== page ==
Re: Tecsun PL-310/380 Inductive Coupling to External Anten...

Gary DeBock

Hi Kevin,
Thanks for the interesting question about the performance of stock and modified Ultralight radios with large loops.
Many DXers have been puzzled why their sensitive AM portables (like the Sony ICF-S5W, ICF-EX5 or Panasonic RF-2200) don't receive much of a signal boost from their smaller tuned passive loops (Select-a-Tenna, Terk Advantage, Q-stick etc.) while their smaller Ultralight radios (like the SRF-59, DT-400W etc.) get a very serious signal enhancement from the same external antennas. Probably the best explanation is that the external loop's weak-signal reception capability must be much greater than that of the portable's stock loopstick, in order to make much of a difference in DXing performance.
The 7.5" loopstick-modified Ultralights ( "Amidon PL-380," Slider E100, Slider SWP, etc.) behave exactly like the most sensitive AM portables in this regard, receiving almost no signal boost from the smaller tuned passive loops. The stand-alone DXing performance of these modified Ultralights often equals or exceeds that of the stock model inductively coupled to the same loops, so that's probably no big surprise.
The DXing performance difference between stock and modified Ultralights (and the very sensitive AM portables) disappears as the loops get larger, however. From my experience, the tuned passive loops about 6' and larger (per side) provide the same huge signal enhancement to any portable brought within inductive coupling range, whether it is a stock PL-380, Amidon PL-380, ICF-S5W or even the 30" loopstick ICF-2010. All of these portables simply get "swamped" by the RF boost provided by the large loops, so there really is no difference in the strength of the DX signal received (although there is a big difference in how well the portables can handle the massive RF, depending upon their selectivity, and "crunch resistance").
After discovering this fact, I had a blast using one of the smallest Ultralights on the planet (the lighter-sized Sony SRF-S84) inductively coupled to the 9' PVC loop, and discovering it could easily receive multiple exotic TP's (as soon as I could figure out what frequency I was on :-)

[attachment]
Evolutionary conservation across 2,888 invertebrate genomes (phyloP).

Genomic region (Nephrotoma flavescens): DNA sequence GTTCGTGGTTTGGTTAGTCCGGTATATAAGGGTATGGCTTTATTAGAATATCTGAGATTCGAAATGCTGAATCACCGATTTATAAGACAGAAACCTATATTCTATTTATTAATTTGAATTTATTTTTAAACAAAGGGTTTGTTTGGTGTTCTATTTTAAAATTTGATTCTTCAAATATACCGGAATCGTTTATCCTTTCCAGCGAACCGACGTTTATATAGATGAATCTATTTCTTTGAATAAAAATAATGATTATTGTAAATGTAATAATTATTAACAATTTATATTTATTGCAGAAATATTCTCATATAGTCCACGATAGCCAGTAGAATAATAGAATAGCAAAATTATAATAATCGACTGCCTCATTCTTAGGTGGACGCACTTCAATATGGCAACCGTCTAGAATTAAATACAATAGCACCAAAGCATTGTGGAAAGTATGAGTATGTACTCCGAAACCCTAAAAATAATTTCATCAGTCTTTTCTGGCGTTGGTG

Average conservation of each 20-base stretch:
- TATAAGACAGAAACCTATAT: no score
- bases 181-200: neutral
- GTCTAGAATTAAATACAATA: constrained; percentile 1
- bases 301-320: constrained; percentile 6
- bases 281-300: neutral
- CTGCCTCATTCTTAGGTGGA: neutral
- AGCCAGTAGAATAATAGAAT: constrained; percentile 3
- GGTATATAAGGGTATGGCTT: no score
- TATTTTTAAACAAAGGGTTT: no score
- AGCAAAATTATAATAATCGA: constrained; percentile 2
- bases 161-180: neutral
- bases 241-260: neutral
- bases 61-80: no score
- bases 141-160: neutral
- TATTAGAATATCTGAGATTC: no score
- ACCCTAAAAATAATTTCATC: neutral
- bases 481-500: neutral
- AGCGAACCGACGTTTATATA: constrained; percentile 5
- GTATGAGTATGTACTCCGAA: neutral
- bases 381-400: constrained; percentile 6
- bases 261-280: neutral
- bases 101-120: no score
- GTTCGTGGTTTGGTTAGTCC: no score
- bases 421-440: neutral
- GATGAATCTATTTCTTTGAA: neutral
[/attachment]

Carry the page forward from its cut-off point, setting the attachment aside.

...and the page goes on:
73, Gary       

In a message dated 1/13/2010 7:00:04 A.M. Pacific Standard Time, satya@... writes:

Hi Gary/all:

Thanks for giving us the blow-by-blow on this! This is a good guide to the procedure.

This is similar to what I did when I was out at the beach with my little active-passive loop, the tuning of which is very precise and so it's easy to miss where I am actually trying to be. Using the Sony 7600GR and its fairly useless tuning LCD indicator as a spotter, I would set it to SSB in order to get a het on a TP/TA, then tune the loop aurally to the het - this actually works pretty well since the het really jumps out, and is about as tough to miss as the Christmas tree lights on the 2010 :-). I would then do as Gary suggests - move the spotter aside and put the Ultralight in its place (or simply retune the Ultralight if coupling it to the loop with a little ferrite coupler, which is more convenient and provides better signal transfer).

Gary - with a large loop, do you notice any difference in the resultant signal strength between a stock PL-380 and an Amidon PL-380? It seems that if the loop is big enough, it would more or less completely dictate the signal level, making the stock PL-380 viable as a TA/TP receiver if one has a big loop in the mix.

Kevin S
Bainbridge Island, WA

--- In, D1028Gary@... wrote:
> Hello All,
> Ralph Pollock asked a very interesting question about peaking external
> antennas for use with the Tecsun DSP models-- a subject which has also
> interested me from the beginning, due to my use of the radios with large tuned